|Renaissance courtyard featuring arches supported by classical pietra serena columns|
All around Florence are beautiful examples of simple, austere architecture, a good many of them designed by Brunelleschi such as the Ospedale degli Innocenti, and the churches Santo Spirito and San Lorenzo. The look is created with simple plaster walls supported by columns and mouldings of pietra serena, the native sandstone, and of course, excellent proportions.
|San Felicita- a Baroque remodel still retains the calm|
The most notable example of this austere architecture I can find is the Pazzi Chapel, (if not designed then certainly influenced) by Brunelleschi, completed in 1460 in the first cloister of the Basilica of Santa Croce. It is simply the most composed, serene, purest example of Renaissance architecture in Florence. It speaks directly to the desire for simplicity, and peace, and all sorts of ideals about geometry, order, and being bigger than the sum of one's parts.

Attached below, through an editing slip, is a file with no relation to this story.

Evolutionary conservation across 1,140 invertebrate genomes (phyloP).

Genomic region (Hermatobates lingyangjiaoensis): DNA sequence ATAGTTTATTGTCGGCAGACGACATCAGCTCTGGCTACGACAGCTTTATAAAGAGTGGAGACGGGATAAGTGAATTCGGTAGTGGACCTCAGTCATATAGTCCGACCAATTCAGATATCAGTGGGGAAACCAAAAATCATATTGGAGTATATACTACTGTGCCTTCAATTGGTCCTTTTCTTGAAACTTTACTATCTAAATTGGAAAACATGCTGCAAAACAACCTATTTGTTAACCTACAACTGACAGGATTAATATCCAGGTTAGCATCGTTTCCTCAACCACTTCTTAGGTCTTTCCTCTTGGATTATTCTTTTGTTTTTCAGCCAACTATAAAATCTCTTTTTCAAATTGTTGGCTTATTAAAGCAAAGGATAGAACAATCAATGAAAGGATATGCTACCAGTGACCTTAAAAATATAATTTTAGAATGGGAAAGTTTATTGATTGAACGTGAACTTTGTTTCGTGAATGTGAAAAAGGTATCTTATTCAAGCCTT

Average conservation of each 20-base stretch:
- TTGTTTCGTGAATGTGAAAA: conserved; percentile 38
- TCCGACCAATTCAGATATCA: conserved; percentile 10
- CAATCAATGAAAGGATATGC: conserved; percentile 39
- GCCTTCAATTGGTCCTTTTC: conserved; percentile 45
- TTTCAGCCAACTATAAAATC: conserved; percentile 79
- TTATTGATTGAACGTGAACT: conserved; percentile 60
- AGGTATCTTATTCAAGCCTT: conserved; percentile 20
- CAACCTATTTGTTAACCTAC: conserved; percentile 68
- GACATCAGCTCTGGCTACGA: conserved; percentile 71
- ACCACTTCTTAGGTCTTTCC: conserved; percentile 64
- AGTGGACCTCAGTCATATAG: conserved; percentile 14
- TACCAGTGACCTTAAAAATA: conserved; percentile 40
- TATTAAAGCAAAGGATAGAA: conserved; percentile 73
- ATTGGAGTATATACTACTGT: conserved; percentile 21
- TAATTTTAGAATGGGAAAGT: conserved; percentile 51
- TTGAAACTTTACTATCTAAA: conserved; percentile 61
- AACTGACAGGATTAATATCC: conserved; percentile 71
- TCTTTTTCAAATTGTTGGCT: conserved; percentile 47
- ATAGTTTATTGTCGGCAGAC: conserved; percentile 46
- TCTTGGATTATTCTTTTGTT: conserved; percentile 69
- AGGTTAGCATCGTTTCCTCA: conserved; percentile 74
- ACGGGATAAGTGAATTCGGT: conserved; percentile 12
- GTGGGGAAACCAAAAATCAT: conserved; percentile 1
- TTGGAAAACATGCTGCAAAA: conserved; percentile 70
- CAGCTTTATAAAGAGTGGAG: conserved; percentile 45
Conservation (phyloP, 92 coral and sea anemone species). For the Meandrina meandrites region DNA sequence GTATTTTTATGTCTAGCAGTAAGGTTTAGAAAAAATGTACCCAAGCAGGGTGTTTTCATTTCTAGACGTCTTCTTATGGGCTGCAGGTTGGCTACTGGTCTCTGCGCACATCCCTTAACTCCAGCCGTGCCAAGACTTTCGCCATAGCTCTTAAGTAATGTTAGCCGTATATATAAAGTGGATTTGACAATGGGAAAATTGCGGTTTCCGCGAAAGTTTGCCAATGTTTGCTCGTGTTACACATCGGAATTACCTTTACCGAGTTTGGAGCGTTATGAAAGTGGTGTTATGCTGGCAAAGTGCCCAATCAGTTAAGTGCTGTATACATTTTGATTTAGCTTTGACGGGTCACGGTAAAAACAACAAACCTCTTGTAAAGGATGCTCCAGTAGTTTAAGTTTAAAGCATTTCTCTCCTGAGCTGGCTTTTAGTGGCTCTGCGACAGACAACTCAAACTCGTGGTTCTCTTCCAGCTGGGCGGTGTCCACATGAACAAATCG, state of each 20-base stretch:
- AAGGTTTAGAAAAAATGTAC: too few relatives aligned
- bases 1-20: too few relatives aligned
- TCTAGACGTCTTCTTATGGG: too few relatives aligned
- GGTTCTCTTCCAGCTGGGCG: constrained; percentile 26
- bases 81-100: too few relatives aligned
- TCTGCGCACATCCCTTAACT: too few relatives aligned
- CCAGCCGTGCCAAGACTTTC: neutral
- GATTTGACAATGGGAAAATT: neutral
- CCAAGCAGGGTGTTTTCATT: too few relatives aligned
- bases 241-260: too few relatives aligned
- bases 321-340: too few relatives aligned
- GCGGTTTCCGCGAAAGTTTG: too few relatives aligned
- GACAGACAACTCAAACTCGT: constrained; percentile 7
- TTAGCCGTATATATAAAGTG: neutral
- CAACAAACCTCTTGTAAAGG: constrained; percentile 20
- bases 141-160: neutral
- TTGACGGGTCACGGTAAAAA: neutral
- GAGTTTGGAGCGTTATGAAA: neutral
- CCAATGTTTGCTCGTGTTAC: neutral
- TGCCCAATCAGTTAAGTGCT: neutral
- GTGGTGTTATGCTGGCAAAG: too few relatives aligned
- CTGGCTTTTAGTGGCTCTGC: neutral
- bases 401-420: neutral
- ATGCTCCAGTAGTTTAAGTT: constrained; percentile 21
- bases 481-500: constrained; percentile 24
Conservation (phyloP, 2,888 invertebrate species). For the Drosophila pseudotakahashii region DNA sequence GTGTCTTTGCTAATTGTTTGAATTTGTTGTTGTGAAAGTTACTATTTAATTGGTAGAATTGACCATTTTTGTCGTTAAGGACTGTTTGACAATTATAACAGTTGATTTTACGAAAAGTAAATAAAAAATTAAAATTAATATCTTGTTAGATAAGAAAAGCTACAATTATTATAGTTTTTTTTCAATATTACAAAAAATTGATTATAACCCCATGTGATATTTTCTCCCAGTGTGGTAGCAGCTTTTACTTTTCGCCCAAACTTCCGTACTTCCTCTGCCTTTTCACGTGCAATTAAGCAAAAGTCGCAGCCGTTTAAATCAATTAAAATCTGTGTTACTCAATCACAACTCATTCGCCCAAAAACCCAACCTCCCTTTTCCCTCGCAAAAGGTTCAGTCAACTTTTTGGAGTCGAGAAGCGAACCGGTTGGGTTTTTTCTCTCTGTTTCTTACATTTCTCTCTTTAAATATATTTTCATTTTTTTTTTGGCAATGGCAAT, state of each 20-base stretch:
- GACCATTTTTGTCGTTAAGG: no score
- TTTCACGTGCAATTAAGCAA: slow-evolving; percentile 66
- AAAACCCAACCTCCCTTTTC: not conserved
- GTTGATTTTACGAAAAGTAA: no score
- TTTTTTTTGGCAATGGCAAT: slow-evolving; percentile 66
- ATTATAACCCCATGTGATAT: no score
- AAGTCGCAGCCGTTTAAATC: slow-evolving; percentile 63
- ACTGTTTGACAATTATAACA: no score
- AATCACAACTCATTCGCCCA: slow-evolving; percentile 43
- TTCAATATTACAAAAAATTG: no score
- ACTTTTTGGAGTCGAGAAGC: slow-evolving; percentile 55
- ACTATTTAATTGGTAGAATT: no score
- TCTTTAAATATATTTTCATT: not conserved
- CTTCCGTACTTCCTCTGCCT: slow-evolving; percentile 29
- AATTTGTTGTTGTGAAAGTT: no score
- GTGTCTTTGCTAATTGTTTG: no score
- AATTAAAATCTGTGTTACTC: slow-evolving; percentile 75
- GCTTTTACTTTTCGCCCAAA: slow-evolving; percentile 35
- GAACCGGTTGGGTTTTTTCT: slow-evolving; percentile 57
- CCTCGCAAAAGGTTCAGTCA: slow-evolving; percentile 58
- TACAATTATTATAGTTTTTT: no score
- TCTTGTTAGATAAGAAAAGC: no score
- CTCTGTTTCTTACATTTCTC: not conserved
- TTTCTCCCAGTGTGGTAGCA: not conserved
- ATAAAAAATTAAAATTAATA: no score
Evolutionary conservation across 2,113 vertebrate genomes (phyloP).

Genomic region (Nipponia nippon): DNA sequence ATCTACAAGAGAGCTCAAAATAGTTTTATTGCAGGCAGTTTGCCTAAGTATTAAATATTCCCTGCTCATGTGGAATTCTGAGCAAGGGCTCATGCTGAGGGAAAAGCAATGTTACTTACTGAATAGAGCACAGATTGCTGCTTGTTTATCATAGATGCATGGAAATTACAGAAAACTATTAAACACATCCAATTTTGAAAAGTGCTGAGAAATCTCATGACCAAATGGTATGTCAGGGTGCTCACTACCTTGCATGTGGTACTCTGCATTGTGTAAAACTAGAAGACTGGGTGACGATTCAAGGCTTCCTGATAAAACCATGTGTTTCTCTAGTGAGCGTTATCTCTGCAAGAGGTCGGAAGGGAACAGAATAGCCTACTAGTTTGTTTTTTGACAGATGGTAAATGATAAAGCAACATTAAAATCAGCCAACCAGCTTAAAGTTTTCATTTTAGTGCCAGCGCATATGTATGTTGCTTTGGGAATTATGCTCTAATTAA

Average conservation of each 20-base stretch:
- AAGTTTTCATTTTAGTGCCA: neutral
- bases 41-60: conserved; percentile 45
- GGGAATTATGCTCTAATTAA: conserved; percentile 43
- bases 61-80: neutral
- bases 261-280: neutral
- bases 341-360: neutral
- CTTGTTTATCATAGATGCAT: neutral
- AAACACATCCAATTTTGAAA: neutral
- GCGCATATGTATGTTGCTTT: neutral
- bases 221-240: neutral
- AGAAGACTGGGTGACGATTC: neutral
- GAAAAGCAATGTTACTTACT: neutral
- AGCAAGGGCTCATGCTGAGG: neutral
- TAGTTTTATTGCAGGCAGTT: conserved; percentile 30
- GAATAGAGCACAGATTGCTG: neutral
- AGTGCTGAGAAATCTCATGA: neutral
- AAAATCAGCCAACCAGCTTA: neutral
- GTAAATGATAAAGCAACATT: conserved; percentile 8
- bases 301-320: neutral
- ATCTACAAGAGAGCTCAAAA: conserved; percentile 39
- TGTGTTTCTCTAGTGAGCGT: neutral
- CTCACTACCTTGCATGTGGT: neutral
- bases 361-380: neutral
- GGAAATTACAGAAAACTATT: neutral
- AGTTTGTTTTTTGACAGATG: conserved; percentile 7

|Interior dome of the Pazzi Chapel, Santa Croce|
|Altar, Pazzi Chapel, Santa Croce. Where's that light coming from?|
OK so I was finished with this post, and then I heard about THIS:
Opera di Santa Croce Firenze, the non-profit institution that operates and maintains the Franciscan church has announced a crowd-funding campaign to restore the loggia that forms the entrance to the Pazzi Chapel.
|The ornamented loggia of the Pazzi Chapel - photo Marco Badiani|
These details are now literally falling apart and require immediate attention.
- Read more about the Pazzi Chapel and the restoration efforts at the fabulous ArtTrav blog.
- Donate to the only Kickstarter campaign ever to be launched by a 720 year old church! UPDATE: FUNDED! Thank you! to any of my readers who contributed!
photos in this post by Lynne Rutter unless otherwise noted
Many of these architectural terms are in the Glossary!
Great post! Thanks so much for your support of the #CrazyForPazzi campaign. We hope you'll join in at tonight's Twitter chat!ReplyDelete
Yep I'll be there!Delete
Another space in Florence that has this same feel of purity is Michelangelo's New Sacristy.ReplyDelete
Frankly, I'm very torn between "less is more" and "more is more." Maybe it's the Gemini in me, but some days I go for the Medici palace, and some days I go for the Buddhist temple!